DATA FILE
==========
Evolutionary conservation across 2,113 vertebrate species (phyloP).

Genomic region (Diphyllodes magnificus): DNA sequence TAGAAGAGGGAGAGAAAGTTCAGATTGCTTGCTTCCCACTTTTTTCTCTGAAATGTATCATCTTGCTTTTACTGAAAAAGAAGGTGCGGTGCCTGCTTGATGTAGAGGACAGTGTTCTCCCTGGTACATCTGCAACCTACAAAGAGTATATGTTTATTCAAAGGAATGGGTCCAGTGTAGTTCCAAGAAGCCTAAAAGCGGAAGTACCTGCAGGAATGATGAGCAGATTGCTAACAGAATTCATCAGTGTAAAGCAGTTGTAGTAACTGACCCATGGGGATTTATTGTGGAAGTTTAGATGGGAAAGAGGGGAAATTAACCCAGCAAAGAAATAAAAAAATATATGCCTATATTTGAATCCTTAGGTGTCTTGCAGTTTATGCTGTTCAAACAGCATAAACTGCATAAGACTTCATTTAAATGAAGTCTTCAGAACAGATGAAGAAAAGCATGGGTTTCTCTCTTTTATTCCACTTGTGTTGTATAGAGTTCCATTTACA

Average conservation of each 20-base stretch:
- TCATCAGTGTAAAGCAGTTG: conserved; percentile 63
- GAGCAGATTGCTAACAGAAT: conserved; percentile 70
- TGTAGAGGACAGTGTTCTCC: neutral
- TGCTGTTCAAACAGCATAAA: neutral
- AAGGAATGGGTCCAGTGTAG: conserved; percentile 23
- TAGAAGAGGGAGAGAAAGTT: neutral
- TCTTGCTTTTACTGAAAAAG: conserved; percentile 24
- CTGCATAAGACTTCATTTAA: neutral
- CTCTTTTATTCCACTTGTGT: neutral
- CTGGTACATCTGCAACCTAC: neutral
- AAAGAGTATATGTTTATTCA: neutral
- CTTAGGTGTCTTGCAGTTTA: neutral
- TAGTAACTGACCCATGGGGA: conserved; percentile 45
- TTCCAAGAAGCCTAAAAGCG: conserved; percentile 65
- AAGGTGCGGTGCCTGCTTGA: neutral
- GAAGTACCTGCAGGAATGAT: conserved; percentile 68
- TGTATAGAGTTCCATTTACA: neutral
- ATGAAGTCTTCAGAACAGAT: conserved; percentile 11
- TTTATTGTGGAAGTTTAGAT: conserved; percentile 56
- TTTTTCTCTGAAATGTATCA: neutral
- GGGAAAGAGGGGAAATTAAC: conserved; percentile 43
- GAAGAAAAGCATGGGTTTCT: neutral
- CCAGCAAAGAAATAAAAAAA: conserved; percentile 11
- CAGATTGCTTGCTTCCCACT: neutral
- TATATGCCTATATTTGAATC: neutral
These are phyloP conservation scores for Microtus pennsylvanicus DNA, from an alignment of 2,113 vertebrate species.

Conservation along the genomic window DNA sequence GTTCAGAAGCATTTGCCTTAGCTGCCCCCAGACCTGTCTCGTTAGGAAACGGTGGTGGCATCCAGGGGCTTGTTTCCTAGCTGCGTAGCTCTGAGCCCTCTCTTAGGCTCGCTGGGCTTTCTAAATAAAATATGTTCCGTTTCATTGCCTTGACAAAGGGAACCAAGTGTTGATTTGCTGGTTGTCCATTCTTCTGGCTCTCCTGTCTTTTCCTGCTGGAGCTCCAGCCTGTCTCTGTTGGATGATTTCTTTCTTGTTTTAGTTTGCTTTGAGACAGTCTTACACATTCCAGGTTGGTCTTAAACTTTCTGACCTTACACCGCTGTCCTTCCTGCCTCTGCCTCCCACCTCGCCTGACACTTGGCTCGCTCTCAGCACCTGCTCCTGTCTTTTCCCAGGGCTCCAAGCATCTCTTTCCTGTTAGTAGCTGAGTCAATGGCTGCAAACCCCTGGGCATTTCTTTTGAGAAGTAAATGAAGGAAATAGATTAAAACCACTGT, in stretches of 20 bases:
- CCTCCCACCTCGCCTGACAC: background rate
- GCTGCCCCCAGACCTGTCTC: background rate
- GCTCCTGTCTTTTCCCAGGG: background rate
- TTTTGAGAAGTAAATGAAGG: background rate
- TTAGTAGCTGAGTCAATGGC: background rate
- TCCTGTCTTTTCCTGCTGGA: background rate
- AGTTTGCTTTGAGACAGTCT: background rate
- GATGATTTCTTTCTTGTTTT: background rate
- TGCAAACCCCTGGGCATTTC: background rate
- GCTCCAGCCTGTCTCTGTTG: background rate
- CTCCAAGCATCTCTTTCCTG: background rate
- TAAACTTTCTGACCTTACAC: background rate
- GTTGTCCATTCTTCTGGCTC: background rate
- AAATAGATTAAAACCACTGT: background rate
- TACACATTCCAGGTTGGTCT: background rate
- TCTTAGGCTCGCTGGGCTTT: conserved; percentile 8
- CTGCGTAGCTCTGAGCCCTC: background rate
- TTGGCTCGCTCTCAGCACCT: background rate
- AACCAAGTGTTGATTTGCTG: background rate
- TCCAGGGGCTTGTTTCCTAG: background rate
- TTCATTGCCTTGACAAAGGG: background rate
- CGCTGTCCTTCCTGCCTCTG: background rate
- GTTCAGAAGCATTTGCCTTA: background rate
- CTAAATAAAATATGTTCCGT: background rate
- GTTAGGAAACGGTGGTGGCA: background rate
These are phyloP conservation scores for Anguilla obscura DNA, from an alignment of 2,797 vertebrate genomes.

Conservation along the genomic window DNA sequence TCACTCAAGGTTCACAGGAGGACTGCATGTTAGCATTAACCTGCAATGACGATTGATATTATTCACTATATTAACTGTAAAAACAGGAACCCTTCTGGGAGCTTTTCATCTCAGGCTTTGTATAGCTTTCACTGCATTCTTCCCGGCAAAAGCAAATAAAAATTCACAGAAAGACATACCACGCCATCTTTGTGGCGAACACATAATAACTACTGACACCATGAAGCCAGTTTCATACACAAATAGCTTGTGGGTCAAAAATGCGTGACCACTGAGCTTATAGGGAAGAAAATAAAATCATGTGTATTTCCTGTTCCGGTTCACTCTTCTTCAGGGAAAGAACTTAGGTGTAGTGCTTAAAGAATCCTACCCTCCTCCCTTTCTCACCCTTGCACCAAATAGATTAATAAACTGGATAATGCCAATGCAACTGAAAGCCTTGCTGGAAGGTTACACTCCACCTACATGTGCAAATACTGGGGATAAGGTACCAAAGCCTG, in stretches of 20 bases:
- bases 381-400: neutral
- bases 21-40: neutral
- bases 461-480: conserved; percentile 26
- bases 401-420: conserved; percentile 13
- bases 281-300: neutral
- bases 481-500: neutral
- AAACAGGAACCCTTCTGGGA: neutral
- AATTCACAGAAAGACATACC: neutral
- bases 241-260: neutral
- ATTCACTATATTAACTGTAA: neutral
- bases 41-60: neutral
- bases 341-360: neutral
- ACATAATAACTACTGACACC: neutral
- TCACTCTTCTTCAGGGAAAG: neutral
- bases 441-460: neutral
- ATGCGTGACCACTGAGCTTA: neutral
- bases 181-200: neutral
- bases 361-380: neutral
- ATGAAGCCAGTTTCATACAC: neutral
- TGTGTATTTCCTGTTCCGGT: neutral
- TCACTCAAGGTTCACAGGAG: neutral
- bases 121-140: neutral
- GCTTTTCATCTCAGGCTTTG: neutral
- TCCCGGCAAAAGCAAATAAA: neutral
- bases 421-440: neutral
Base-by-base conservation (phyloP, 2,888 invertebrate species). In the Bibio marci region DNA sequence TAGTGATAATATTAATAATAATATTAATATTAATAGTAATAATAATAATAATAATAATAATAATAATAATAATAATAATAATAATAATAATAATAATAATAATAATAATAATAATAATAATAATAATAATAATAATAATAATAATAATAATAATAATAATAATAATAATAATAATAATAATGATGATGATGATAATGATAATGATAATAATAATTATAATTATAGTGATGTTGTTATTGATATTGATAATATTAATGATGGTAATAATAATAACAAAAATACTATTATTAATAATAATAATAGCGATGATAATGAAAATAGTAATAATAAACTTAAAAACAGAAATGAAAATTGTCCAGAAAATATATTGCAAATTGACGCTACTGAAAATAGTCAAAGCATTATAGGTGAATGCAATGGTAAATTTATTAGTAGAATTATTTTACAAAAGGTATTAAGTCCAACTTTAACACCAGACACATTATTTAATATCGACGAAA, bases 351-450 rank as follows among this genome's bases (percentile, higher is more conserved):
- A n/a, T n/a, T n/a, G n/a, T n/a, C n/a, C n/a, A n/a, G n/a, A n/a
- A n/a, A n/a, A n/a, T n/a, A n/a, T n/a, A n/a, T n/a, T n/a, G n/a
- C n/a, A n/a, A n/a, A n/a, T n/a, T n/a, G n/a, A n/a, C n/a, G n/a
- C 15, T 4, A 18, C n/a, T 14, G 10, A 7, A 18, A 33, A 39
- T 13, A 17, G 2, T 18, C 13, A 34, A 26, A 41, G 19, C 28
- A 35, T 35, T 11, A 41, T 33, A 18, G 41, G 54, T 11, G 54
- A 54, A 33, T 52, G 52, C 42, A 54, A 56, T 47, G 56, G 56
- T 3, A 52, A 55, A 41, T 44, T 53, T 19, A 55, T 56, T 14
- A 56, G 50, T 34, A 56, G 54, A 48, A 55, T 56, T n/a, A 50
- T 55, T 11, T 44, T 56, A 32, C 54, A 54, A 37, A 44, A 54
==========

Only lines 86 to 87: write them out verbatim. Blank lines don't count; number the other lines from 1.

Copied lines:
- C n/a, A n/a, A n/a, A n/a, T n/a, T n/a, G n/a, A n/a, C n/a, G n/a
- C 15, T 4, A 18, C n/a, T 14, G 10, A 7, A 18, A 33, A 39